___Census data another sign economy has bottomed out WASHINGTON (AP) â¿¿ More young adults are leaving their parents' homes to take a chance with college or a job. Across the nation, people are on the move again after putting their lives on hold and staying put. Once-sharp declines in births are leveling off, and poverty is slowing. A new snapshot of census data provides sociological backup for what economic indicators were already suggesting: that the nation is in a tentative, fragile recovery. The new 2011 census figures released Thursday show progress in an economic recovery that technically began in mid-2009. The annual survey, supplemented with unpublished government figures as of March 2012, covers a year in which unemployment fell modestly from 9.6 percent to 8.9 percent. ___ Starbucks turns up heat on coffee brewer market NEW YORK (AP) â¿¿ Starbucks Corp. is turning up the heat on the single-serve coffee market, and someone might get burned. The Seattle-based company says it will start selling its new single-serve brewer online this week for $199. The machine will be rolled out in its ubiquitous cafes next month. The arrival of the Verismo, which was announced earlier this year, comes amid intensifying competition in the piping hot market for single-serve brewers and the coffee pods they use. The sector is currently dominated by Green Mountain Coffee Roasters Inc., which pioneered the market after its acquisition of the Keurig brand machine in 2006. But this month, the company's patent on its K-cup technology expired, which spawned copycat versions of coffee pods for Keurig machines. ___ Exxon spends $1.6 billion on North Dakota field Exxon Mobil Corp. will spend $1.6 billion to boost its holdings in the massive Bakken oil field in North Dakota and Montana by 50 percent. Exxon said Thursday it will buy all of the Bakken shale assets held by Denbury Resources Inc. for $1.6 billion in cash. Denbury will also receive Exxon's interest in two fields in Wyoming and Texas.
Exxon will acquire 196,000 acres, boosting its holdings in the region to almost 600,000 acres. The acreage acquired is expected to produce 15,000 barrels of oil and other hydrocarbons per day in the second half of this year. Exxon can increase production with new drilling in the future.___ Stock buybacks rise after 2 quarters of declines BOSTON (AP) â¿¿ America's biggest corporations dipped into their flush cash reserves to reward shareholders by spending more to buy back their stock in the second quarter. Share repurchases by companies in the Standard & Poor's 500 index totaled nearly $112 billion from April through June, S&P Dow Jones Indices said on Thursday. That's up about one-third from $84 billion in the first three months of the year. Repurchases are attractive options now for companies to put their cash reserves to work. Cash holdings have risen steadily since the financial crisis, climbing to a record $1.03 trillion among S&P 500 companies during last year's fourth quarter. Cash slipped to $985 billion in the latest quarter due to increased spending on mergers and acquisitions, but reserves remain historically high, said Howard Silverblatt, an S&P Dow Jones Indices analyst. ___ Rate on 30-year mortgage falls to record 3.49 percent WASHINGTON (AP) â¿¿ The average U.S. rate on the 30-year fixed mortgage touched its record low this week and the rate on 15-year mortgage hit a new record. The declines followed the Federal Reserve announcement last week that it would buy bonds to try to push mortgage rates lower and stimulate the housing market. Mortgage buyer Freddie Mac said Thursday that the average rate on the 30-year loan declined to 3.49 percent from 3.55 percent last week. That matched the lowest rate since long-term mortgages began in the 1950s. ___ By The Associated Press(equals) The Dow Jones industrial average gained 18.97 points to 13,596.93. The Standard & Poor's 500 index fell 0.79 of a point to close at 1,460.26. The Nasdaq composite index dropped 6.66 points to 3,175.96.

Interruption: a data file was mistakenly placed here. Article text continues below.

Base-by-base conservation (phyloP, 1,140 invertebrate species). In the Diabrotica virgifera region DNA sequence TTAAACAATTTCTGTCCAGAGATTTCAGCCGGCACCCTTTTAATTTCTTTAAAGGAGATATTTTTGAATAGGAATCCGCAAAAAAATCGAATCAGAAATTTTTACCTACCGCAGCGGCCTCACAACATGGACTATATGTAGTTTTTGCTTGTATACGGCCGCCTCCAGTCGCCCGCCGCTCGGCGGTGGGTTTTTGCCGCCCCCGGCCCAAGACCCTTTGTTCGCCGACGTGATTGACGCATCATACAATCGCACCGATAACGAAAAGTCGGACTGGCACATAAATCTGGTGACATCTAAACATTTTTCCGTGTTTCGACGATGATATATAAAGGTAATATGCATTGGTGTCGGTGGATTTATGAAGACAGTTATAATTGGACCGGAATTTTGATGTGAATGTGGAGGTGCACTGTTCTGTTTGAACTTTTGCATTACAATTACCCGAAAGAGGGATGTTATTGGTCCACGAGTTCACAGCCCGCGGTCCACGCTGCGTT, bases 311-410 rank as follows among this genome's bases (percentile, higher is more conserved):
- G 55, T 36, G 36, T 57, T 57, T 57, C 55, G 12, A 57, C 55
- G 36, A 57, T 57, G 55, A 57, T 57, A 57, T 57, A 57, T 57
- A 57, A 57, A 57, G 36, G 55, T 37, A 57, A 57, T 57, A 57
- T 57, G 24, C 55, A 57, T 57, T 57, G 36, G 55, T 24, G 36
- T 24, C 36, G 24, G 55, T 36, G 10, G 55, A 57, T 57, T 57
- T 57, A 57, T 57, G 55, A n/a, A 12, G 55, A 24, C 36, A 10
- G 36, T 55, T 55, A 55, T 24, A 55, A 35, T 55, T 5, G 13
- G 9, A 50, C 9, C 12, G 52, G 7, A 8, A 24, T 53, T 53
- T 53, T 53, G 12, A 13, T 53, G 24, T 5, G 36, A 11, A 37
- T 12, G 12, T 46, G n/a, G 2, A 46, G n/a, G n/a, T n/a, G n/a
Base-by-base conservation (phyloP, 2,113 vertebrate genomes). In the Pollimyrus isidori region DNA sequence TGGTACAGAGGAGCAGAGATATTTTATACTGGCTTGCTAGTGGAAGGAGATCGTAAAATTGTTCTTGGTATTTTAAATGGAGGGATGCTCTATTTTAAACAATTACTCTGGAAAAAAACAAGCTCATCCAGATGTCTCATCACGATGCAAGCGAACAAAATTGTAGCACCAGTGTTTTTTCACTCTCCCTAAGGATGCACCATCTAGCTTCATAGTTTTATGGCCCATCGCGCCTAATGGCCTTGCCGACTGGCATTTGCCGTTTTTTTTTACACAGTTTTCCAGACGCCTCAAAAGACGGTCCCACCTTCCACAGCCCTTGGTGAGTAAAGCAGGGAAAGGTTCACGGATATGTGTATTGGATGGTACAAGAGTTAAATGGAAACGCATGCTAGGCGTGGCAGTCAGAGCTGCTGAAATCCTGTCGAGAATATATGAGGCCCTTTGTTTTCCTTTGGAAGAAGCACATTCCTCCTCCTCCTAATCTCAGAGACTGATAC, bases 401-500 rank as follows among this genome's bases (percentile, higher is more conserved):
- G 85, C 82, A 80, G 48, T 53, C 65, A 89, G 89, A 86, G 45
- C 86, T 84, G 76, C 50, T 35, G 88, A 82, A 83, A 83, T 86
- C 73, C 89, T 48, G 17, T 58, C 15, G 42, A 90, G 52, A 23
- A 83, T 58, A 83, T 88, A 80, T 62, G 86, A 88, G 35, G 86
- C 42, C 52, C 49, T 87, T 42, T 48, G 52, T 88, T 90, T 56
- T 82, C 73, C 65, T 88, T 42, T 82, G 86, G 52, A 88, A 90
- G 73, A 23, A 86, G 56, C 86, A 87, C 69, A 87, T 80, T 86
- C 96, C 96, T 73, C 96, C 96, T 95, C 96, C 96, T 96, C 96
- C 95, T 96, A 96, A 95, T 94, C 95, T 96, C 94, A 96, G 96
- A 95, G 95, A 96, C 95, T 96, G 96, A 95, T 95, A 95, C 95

Benchmark U.S. crude fell 11 cents to finish at $91.87 per barrel. Brent crude, which is used by refiners to make much of the gasoline that is sold in the U.S., rose $1.84 to end at $110.03 per barrel.Natural gas rose 4 cents to finish at $2.80 per thousand cubic feet. Heating oil rose 5 cents to end at $3.10 per gallon. Wholesale gasoline rose 8 cents to finish at $2.90 per gallon.